By Jaime Lees
By Roy Kasten
By Melinda Cooper
By Jeremy Essig
By Roy Kasten
By Daniel Hill
By Chris Kornelis
By Gina Tron
"Everybody in the group sees the audience as an integral part of the performance," Orso says. "Some jazz musicians don't want to cater to an audience, but we try to make an exchange between people listening and the music. It's no longer just the people playing vs. the people listening."
The band relies on savvy adaptations of familiar tunes to hook a crowd, then follows up with a tough Ellington number, a Coltrane tune, even an original. Keyboardist Maness has written two songs for the group and plans to contribute more, which, for a 21-year-old, is both ballsy and refreshing. "I have these pockets where creativity comes out," he says. "When I practice, work on my lines, I'll play pop tunes, too, and then songs will just come out." Like Rodway, he studied classical music but began as child; he was then mentored by CarolBeth True for two years. His first gig came when he was 17. "It was a pretty crappy Dixieland gig, at a Shell station at 141 and Manchester, a Rams kickoff party. For my first gig, I thought it was cool. Dan Dierdorf was there. I thought it was great to play music for three hours and get $50 dollars. I was working at McDonald's at the time."
Maness moved on to wedding gigs, pop bands and the round of funk acts, then hooked up with Willie Akins. "I showed up at one of Willie's jam sessions, and he asked me to play with him down at Spruill's. I probably wasn't ready for it -- I must have stunk it up. He fired me and got another piano player. But he called me back, and I've been playing with him for a year-and-a-half. Every night is like a lesson in the history of bebop. He's so solid, he's just a wack. He gets going on eighth notes and can go forever, and everything is beautiful."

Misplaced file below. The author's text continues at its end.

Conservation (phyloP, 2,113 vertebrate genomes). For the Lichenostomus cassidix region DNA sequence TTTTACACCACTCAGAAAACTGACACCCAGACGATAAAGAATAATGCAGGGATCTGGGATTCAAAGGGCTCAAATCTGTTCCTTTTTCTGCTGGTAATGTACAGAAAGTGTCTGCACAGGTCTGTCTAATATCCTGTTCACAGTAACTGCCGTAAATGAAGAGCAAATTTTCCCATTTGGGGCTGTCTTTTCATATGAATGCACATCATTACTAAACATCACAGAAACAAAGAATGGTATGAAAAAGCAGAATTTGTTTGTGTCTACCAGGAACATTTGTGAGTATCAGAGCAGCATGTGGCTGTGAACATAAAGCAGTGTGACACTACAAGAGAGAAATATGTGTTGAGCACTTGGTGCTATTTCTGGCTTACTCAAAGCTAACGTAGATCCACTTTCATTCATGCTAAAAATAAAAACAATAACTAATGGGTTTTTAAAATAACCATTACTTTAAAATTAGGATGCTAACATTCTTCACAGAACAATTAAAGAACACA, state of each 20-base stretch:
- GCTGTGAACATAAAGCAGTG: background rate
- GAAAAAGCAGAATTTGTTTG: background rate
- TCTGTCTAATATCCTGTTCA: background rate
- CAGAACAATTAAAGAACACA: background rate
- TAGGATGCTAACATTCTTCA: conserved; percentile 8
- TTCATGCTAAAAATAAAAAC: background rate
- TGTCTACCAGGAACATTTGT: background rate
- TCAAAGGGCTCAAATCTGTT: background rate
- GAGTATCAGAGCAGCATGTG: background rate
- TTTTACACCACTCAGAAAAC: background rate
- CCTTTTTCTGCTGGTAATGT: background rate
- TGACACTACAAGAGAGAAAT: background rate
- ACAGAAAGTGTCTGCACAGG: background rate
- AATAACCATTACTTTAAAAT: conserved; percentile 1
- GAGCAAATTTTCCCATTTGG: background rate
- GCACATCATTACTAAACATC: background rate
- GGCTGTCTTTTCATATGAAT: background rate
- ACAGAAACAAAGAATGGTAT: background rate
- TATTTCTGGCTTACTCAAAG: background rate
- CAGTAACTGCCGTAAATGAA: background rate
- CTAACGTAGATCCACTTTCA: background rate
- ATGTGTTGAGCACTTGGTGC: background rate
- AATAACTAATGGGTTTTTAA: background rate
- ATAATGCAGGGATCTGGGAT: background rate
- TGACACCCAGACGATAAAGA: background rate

Down at Troy's on Friday, midway through "I Can't Make You Love Me" -- a showcase for Orso's Brazilian mallet work and Loomis' sexy bass lines -- Troy leans over and whispers, "Not bad for a bunch of white boys." As with Dave Stone and Eric Markowitz, their musical analogs at Cafe Mangia, the Syd Rodway Quartet have musically crossed age and color lines, but few think twice about these young white kids' legitimacy. The fact is, they can play. Rodway explains: "Rob Block says that the three areas where a white person is an underdog are rap, jazz and the NBA. It's true. You play jazz and you get a little taste of what it's like to come from that heritage, and to be in this society, and to be on the other side. But that's just the way it is. Black folks are good at jazz."
"Color isn't gonna mean you can play or not play," Orso adds. "But it's a cultural thing. Jazz from its birth has been black music, but now it's become everybody's music."